Today, fifty-three cars of the Montreal Police Department are radio-equipped. Fourteen definitely zoned units patrol the metropolitan area twenty-four hours a day. Outlying cities, such as Verdun, Lachine, Longueuil, Outremont and Ville La Salle operate their own cars, but receive their signals from the central broadcasting office, station VYR, atop Montreal’s Police H.Q. Verdun has even embarked on an experiment with radio-equipped motor-cycles and boasts that its speeding officers can hear signals in full clarity while moving at eighty miles an hour. High-toned Westmount has not acquired patrol cars yet, but maintains constant contact with the island-wide operation through its own police bureau.

Crime Hunting by Car

"X/TONTREAL’S broadcasting unit has a 1VX guaranteed radius of thirty miles, ample protection for the widespread metropolitan area, but its calls have been heard byshort-wave addicts at points as far removed as Hamilton, Ontario and Pittsburgh. Eight announcers divide the vocal-contact chore, young men selected for their perfect bilingualism and for the complete absence of any pseudo-Oxford accent. There isn’t any fan-mail department; the job is to apprehend criminals, not blondes.

The duties of the radio squad cover the complete gamut of crime from murder to small-scale pilfering, taking in en route such minor tasks in the preservation of Peace, Order and Good Government as the settlement of neighborhood disputes and the rescue of pet kittens from telephone-pole perches. No less than 5,760 calls were broadcast to patrol cars during July alone. Through rapid-fire contact with its officers the police found and restored 134 strayed or lost children to anxious parents during June and ninety-two in July, a fair average. The radio policeman can find your wife’s pet peke, or your stolen car. He sniffs out midnight fires and awakens the occupants of burning houses. Burglaries by the score are nipped in the bud when the radio car flashes through the streets, makes a twowheel turn into the back lane and breaks up crime at its source. Arson, mayhem, stonethrowing gamins and householders who allow blaring radios to ruin neighbors’ sleep, all come within the purview of the cop on the automotive radio beat.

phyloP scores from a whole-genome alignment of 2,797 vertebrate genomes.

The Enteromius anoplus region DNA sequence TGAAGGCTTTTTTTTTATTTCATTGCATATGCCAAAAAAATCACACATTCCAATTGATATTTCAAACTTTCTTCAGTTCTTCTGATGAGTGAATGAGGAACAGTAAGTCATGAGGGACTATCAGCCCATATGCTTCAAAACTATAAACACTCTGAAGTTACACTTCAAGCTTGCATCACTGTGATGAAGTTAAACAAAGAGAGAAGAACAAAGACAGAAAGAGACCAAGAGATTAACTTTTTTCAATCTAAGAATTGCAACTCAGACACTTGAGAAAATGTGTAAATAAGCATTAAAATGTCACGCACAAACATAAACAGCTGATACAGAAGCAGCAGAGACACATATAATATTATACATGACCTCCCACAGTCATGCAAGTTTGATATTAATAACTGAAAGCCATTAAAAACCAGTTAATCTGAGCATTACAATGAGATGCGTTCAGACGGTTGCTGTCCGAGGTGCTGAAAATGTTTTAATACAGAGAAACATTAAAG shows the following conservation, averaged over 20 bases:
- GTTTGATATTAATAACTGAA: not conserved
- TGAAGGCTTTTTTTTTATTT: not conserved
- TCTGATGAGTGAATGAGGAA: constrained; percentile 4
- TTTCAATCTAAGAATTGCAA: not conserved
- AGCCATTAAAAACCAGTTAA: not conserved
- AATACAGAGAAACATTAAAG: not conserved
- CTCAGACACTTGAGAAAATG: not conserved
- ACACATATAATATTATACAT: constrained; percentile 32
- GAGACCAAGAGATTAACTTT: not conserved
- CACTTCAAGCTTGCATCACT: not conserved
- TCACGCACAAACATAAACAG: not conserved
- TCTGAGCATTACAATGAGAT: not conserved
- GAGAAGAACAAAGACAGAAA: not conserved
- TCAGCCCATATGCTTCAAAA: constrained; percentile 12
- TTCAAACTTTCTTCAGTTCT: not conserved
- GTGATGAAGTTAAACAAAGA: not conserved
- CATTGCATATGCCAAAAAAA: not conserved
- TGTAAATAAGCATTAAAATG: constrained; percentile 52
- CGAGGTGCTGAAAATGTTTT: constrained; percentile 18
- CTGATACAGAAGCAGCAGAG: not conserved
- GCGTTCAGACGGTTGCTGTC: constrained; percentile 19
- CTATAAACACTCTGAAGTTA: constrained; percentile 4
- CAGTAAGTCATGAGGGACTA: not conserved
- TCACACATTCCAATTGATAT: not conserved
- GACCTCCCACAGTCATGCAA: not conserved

A tour of duty in one of Montreal’s patrol cars brings home sharply to the eyeand earwitness the close contact which has been established between the citizen and the forces of law and order. On a recent evening, for example, this observer journeyed abroad as a passenger in Car Twenty-one, patrolling one of the congested central areas of the town. At midnight we pulled away from Station Number Four, Constable Rochon at the wheel, Sergeant-detective Marsolais in charge, the Voice and your operative in the back seat. For thirty-five minutes we cruised idly about our precinct, listening to calls booked for other cars and discussing the modus operandi of the system. Then, just before twelve-forty, as we were proceeding slowly along Park Avenue, Headquarters barked its first peremptory command, a summons to make haste to a dingy sidestreet in the Tenderloin, where a fight was reported to be in progress.